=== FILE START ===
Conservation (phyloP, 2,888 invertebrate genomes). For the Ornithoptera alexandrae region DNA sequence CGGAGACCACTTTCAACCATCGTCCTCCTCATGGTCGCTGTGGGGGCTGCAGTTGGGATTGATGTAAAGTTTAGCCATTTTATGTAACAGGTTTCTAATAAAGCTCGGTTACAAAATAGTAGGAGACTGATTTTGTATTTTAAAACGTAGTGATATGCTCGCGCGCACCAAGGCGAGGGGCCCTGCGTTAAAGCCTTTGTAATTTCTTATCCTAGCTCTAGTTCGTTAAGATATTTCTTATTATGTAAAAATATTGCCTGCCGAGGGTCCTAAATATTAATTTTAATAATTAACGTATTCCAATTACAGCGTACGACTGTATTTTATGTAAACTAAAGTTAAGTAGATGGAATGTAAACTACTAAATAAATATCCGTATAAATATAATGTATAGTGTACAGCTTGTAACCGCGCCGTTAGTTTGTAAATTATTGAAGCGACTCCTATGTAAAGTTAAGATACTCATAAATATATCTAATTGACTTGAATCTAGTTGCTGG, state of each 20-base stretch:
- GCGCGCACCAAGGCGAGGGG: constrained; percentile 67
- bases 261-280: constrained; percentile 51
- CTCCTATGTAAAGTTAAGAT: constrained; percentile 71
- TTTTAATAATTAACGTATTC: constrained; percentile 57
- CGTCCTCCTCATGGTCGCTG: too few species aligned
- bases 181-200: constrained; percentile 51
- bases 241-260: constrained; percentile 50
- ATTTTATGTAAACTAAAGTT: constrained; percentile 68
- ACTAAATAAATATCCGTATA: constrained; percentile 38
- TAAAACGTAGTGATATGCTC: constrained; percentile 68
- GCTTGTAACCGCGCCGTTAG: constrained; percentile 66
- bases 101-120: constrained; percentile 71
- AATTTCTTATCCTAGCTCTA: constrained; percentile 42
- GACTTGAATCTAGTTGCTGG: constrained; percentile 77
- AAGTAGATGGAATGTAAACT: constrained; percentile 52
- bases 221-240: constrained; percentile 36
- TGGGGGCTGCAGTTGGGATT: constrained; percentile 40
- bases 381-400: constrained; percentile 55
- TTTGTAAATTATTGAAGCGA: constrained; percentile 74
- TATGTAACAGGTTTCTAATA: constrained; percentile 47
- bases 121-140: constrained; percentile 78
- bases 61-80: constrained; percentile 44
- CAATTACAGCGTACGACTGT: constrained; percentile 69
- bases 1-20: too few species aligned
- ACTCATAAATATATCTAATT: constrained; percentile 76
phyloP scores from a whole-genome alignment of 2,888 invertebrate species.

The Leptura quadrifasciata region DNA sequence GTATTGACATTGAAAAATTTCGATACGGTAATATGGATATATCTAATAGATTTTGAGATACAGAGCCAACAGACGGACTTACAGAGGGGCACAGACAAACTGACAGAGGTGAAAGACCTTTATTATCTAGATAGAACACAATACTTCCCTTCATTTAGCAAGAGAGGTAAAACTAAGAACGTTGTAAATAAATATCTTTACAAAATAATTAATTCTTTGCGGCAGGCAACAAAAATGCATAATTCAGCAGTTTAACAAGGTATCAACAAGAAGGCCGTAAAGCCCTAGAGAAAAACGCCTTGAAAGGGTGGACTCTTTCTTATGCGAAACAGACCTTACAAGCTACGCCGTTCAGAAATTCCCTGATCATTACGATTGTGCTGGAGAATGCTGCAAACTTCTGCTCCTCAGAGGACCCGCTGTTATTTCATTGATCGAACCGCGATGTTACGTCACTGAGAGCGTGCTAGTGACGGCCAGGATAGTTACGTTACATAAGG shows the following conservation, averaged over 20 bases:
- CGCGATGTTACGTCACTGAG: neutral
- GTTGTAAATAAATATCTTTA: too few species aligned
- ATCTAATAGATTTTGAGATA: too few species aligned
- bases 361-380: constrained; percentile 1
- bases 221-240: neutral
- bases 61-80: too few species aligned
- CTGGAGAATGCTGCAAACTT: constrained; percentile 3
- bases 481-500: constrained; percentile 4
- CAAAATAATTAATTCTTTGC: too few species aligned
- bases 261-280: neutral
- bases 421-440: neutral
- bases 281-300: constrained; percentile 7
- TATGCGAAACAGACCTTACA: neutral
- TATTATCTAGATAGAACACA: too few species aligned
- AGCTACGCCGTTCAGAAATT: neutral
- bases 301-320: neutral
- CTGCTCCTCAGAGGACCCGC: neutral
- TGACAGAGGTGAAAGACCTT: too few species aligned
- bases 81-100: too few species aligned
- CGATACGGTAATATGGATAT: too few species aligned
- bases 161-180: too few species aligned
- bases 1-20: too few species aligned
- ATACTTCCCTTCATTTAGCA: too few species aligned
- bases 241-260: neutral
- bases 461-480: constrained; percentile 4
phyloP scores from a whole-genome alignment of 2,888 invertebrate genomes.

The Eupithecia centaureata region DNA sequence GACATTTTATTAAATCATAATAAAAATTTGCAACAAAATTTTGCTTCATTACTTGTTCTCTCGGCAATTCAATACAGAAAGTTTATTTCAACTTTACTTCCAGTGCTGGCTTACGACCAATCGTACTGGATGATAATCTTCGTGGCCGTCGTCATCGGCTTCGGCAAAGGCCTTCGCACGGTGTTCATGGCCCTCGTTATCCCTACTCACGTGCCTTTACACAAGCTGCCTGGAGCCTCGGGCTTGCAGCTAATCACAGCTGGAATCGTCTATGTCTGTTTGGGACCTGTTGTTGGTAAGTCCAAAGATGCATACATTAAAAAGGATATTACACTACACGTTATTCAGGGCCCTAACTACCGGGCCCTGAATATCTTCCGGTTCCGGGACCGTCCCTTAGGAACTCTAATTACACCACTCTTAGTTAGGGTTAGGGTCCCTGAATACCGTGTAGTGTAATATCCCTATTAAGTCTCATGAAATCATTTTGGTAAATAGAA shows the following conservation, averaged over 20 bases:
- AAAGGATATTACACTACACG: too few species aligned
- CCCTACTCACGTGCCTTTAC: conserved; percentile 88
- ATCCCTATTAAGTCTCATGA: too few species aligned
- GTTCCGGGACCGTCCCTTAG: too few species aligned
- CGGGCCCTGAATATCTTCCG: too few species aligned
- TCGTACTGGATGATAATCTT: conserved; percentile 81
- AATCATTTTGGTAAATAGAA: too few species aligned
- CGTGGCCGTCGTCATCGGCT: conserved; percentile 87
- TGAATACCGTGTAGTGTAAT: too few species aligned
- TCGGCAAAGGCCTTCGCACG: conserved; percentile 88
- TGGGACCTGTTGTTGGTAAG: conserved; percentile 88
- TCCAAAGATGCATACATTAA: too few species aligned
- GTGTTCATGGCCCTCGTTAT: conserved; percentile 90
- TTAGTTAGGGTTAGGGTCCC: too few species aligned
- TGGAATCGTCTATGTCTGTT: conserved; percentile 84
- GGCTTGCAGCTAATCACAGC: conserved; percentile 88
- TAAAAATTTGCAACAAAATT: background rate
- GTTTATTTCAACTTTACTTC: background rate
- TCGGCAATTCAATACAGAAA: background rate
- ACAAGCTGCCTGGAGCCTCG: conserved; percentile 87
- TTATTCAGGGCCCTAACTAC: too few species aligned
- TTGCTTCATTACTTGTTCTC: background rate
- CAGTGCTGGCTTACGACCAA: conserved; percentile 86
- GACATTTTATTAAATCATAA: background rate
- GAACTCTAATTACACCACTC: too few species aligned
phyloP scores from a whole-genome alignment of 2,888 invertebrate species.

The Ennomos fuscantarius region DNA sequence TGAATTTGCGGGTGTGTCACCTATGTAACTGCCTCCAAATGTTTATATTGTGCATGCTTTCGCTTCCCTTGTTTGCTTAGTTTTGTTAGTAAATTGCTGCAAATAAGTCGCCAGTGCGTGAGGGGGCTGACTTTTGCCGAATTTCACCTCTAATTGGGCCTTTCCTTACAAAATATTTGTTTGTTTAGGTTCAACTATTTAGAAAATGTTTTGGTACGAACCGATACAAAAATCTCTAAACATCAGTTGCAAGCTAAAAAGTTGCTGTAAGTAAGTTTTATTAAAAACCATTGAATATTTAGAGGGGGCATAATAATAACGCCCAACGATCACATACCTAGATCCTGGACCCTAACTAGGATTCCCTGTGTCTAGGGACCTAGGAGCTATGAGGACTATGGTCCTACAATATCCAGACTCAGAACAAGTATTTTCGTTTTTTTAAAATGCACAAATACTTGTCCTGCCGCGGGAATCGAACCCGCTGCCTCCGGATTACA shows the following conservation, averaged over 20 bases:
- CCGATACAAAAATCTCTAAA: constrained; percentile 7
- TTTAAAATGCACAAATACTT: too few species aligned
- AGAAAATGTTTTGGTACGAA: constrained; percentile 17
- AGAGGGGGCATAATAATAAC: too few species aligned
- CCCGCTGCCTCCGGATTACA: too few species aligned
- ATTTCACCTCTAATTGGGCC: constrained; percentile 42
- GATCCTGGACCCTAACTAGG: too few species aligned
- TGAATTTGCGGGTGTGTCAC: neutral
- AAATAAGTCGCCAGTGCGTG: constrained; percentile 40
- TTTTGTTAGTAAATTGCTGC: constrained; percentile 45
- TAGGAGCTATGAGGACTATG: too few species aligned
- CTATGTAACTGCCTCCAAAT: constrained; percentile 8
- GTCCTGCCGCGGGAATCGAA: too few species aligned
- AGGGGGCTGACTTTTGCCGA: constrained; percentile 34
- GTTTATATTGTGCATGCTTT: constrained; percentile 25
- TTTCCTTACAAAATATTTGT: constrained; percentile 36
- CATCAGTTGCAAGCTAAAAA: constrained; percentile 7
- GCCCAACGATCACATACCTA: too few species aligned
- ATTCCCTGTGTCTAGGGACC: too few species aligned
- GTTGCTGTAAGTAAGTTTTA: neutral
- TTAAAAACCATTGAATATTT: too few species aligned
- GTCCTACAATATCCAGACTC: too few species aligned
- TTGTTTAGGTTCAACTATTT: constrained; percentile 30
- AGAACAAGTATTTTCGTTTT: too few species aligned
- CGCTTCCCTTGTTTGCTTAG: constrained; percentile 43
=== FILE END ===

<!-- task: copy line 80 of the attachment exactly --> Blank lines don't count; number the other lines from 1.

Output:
- GAACTCTAATTACACCACTC: too few species aligned